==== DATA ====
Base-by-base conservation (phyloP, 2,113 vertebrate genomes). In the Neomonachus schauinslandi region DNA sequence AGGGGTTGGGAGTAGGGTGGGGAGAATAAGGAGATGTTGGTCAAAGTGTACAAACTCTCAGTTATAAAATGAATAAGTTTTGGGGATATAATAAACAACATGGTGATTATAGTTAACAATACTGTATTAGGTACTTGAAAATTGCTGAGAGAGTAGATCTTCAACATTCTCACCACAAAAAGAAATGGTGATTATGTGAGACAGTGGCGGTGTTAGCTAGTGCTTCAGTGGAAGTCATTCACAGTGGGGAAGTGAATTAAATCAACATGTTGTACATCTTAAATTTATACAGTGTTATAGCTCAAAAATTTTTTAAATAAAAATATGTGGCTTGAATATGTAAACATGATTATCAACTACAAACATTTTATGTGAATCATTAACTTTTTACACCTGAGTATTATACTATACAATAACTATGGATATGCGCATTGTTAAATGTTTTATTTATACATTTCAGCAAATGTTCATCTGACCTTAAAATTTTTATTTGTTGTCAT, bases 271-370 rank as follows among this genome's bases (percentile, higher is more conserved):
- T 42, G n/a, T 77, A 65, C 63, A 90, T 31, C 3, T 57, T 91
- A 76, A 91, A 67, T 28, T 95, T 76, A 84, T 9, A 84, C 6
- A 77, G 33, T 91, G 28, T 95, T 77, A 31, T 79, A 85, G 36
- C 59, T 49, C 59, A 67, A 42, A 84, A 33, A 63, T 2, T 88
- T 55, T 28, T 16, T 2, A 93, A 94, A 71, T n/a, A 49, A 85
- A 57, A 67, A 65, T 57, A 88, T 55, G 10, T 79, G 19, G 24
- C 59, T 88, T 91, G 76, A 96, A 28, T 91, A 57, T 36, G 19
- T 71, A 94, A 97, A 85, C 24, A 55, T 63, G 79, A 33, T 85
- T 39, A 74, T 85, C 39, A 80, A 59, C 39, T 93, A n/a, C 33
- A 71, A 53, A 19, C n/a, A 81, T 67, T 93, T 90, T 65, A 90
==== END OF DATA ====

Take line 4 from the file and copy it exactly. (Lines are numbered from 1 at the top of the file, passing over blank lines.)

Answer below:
- A 77, G 33, T 91, G 28, T 95, T 77, A 31, T 79, A 85, G 36